Ribonucleotide reductases (RNRs) catalyze the conversion of nucleotides to deoxynucleotides in all organisms and are responsible for the supply of monomeric precursors required for DNA replication and DNA repair. The central role of RNRs in nucleic acid metabolism has made them the successful target of at least three drugs used clinically in the treatment of cancers, hydroxyurea, gemcitabine, and clofarabine, as well as the clinical drug candidate, triapine. The RNRs serve as a paradigm for understanding the exquisite control of reactions involving stable and transient protein- and nucleotide-based radical intermediates. The class Ia enzymes also serve as the paradigm for an unprecedented mechanism of radical propagation over a distance of >35 ?, involving the transient formation of aromatic amino acid radical intermediates (Y or W) by proton-coupled electron transfer (PCET). The present proposal is focused on the class Ia RNRs from E. coli and human. Our ability to incorporate unnatural amino acids (UAAs) site-specifically into the two subunits (? and ?) of the E. coli RNR, coupled with the tools of high field EPR and ENDOR spectroscopies, stopped-flow kinetics, structure, and computation, will allow us to determine if the PCET process occurs with proton transfer that is orthogonal or co-linear to the proposed ET pathway. The UAAs 3-nitrotyrosine (NO2Y) and 3- aminotyrosine (NH2Y) serve as probes of the ground state and intermediate states, respectively, of E. coli RNR, and are sensitive to changes in protein conformation, hydrogen bonding networks, and redox potentials. A method for the site-specific incorporation of the UAA 2,3,5-trifluorotyrosine (F3Y) into ? will be developed, and the pH rate profile of the resulting mutant-?s will be measured to test the proposed differences in PCET mechanism between the two subunits. Humans have two RNRs: ?/?, involved in DNA replication, and ?/?', involved in DNA repair and mitochondrial DNA replication. Basic biochemical studies of these two RNRs will be carried out to understand (a) the stability of the radical initiation cofactor, (b) the ability of ?'to function as a catalase, (c) the active quaternary structures of ?/? and ?/?', and (d) the similarities or differences in the PCET pathway compared to the E. coli enzyme.

Public Health Relevance

Ribonucleotide reductases (RNRs) are enzymes responsible for the conversion of nucleotides to deoxynucleotides, the monomeric building blocks of DNA. Thus, they play a key role in regulating DNA replication and repair, and are a successful clinical target for several types of cancer.
The aim of this proposal is to study RNR's unique mechanism, the understanding of which will aid in developing novel RNR inhibitors.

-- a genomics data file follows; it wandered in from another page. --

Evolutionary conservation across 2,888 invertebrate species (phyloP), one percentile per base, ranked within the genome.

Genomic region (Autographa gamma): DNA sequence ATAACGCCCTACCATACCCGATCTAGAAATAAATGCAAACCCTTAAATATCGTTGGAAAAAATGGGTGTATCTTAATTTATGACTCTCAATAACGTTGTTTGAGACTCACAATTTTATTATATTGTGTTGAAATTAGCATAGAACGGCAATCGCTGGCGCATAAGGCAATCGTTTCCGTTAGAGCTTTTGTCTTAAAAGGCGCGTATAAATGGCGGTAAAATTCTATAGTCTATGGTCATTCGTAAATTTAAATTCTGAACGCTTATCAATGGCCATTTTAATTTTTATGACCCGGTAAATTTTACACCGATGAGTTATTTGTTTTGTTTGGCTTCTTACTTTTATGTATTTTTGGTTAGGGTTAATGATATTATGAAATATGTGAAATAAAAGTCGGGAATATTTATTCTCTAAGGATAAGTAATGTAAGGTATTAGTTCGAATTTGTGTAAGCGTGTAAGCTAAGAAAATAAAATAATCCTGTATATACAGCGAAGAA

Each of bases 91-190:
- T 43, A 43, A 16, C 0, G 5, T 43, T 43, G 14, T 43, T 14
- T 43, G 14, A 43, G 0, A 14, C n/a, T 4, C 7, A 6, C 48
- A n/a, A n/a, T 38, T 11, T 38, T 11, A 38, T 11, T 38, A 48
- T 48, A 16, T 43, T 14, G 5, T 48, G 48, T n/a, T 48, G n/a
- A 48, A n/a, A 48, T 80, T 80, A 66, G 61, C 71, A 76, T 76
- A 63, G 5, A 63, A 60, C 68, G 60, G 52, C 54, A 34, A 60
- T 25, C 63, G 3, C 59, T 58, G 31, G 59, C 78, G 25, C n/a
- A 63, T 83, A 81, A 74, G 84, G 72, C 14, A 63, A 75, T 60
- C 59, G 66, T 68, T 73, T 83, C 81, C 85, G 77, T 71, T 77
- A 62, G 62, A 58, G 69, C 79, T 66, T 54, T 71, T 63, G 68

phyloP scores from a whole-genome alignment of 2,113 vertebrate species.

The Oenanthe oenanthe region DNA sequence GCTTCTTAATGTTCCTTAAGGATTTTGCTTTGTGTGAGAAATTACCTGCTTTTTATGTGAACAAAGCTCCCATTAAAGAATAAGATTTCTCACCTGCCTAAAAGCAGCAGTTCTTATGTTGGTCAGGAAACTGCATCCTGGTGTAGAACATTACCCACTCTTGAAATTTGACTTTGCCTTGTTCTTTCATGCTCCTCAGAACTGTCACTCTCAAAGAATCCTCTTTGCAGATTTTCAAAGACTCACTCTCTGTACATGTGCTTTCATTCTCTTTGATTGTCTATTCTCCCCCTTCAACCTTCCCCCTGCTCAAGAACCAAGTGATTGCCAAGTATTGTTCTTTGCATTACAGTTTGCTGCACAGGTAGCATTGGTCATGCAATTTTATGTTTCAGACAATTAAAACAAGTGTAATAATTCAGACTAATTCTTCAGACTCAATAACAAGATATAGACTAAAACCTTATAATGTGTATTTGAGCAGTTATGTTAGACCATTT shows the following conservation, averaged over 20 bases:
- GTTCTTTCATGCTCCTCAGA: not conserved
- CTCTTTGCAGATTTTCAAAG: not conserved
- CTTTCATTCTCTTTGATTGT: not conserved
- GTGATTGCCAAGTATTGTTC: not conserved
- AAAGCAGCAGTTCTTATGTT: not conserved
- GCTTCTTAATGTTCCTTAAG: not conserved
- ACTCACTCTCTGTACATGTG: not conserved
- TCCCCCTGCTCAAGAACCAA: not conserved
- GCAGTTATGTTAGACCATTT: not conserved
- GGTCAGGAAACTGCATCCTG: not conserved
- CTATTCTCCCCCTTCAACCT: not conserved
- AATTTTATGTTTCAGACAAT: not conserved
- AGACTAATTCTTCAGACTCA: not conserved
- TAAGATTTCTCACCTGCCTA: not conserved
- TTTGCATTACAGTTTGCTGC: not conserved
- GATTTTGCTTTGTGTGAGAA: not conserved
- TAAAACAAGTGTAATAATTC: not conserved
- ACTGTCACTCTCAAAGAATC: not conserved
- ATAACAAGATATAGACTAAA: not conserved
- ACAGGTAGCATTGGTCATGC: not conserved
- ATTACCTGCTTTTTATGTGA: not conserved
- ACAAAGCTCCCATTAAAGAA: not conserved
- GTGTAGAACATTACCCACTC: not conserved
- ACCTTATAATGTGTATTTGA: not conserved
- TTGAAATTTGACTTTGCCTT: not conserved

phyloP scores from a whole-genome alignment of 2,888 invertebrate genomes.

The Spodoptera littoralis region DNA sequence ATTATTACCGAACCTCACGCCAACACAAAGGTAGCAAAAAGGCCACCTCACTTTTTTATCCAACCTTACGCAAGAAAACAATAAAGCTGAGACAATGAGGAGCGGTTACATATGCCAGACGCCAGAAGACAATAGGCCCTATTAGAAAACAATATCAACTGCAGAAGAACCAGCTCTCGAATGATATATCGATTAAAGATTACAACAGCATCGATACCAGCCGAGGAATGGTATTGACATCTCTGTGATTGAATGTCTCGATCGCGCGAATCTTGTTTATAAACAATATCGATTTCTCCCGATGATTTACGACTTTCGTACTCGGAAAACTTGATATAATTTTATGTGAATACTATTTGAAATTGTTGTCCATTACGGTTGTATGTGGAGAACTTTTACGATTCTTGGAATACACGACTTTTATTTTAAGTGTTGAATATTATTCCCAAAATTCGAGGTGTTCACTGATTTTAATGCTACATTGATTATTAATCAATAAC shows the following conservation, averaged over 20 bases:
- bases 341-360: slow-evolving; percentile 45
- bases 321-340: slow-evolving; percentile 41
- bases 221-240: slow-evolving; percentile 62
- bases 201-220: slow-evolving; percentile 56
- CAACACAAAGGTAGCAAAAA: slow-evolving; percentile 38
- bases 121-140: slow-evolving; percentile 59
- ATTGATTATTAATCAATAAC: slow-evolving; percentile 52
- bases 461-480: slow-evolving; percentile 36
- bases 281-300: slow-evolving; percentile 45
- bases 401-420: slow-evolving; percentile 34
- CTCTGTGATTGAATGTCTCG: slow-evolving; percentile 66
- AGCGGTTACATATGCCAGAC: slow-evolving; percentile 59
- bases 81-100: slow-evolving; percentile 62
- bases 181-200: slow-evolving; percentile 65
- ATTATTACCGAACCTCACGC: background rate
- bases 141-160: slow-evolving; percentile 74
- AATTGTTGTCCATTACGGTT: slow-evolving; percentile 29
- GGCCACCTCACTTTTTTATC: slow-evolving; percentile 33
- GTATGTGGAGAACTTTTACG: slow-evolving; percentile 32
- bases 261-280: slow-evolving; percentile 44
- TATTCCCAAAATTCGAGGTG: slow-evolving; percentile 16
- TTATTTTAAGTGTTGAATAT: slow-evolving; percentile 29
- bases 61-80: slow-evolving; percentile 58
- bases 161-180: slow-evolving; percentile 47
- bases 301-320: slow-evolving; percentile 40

Agency
National Institute of Health (NIH)
Institute
National Institute of General Medical Sciences (NIGMS)
Type
Research Project (R01)
Project #
5R01GM029595-35
Application #
8516043
Study Section
Macromolecular Structure and Function A Study Section (MSFA)
Program Officer
Anderson, Vernon
Project Start
1987-09-01
Project End
2014-07-31
Budget Start
2013-08-01
Budget End
2014-07-31
Support Year
35
Fiscal Year
2013
Total Cost
$449,036
Indirect Cost
$167,059
Name
Massachusetts Institute of Technology
Department
Chemistry
Type
Schools of Arts and Sciences
DUNS #
001425594
City
Cambridge
State
MA
Country
United States
Zip Code
02139
Wei, Yifeng; Funk, Michael A; Rosado, Leonardo A et al. (2014) The class III ribonucleotide reductase from Neisseria bacilliformis can utilize thioredoxin as a reductant. Proc Natl Acad Sci U S A 111:E3756-65
Zhang, Yan; Li, Haoran; Zhang, Caiguo et al. (2014) Conserved electron donor complex Dre2-Tah18 is required for ribonucleotide reductase metallocofactor assembly and DNA synthesis. Proc Natl Acad Sci U S A 111:E1695-704
Wei, Yifeng; Mathies, Guinevere; Yokoyama, Kenichi et al. (2014) A chemically competent thiosulfuranyl radical on the Escherichia coli class III ribonucleotide reductase. J Am Chem Soc 136:9001-13
Worsdorfer, Bigna; Conner, Denise A; Yokoyama, Kenichi et al. (2013) Function of the diiron cluster of Escherichia coli class Ia ribonucleotide reductase in proton-coupled electron transfer. J Am Chem Soc 135:8585-93
Minnihan, Ellen C; Nocera, Daniel G; Stubbe, Joanne (2013) Reversible, long-range radical transfer in E. coli class Ia ribonucleotide reductase. Acc Chem Res 46:2524-35
Pizano, Arturo A; Olshansky, Lisa; Holder, Patrick G et al. (2013) Modulation of Y356 photooxidation in E. coli class Ia ribonucleotide reductase by Y731 across the *2:*2 interface. J Am Chem Soc 135:13250-3
Offenbacher, Adam R; Minnihan, Ellen C; Stubbe, JoAnne et al. (2013) Redox-linked changes to the hydrogen-bonding network of ribonucleotide reductase ýý2. J Am Chem Soc 135:6380-3
Zhang, Yan; An, Xiuxiang; Stubbe, Joanne et al. (2013) Investigation of in vivo roles of the C-terminal tails of the small subunit (ýýýý') of Saccharomyces cerevisiae ribonucleotide reductase: contribution to cofactor formation and intersubunit association within the active holoenzyme. J Biol Chem 288:13951-9
Ando, Nozomi; Brignole, Edward J; Zimanyi, Christina M et al. (2011) Structural interconversions modulate activity of Escherichia coli ribonucleotide reductase. Proc Natl Acad Sci U S A 108:21046-51
Minnihan, Ellen C; Young, Douglas D; Schultz, Peter G et al. (2011) Incorporation of fluorotyrosines into ribonucleotide reductase using an evolved, polyspecific aminoacyl-tRNA synthetase. J Am Chem Soc 133:15942-5

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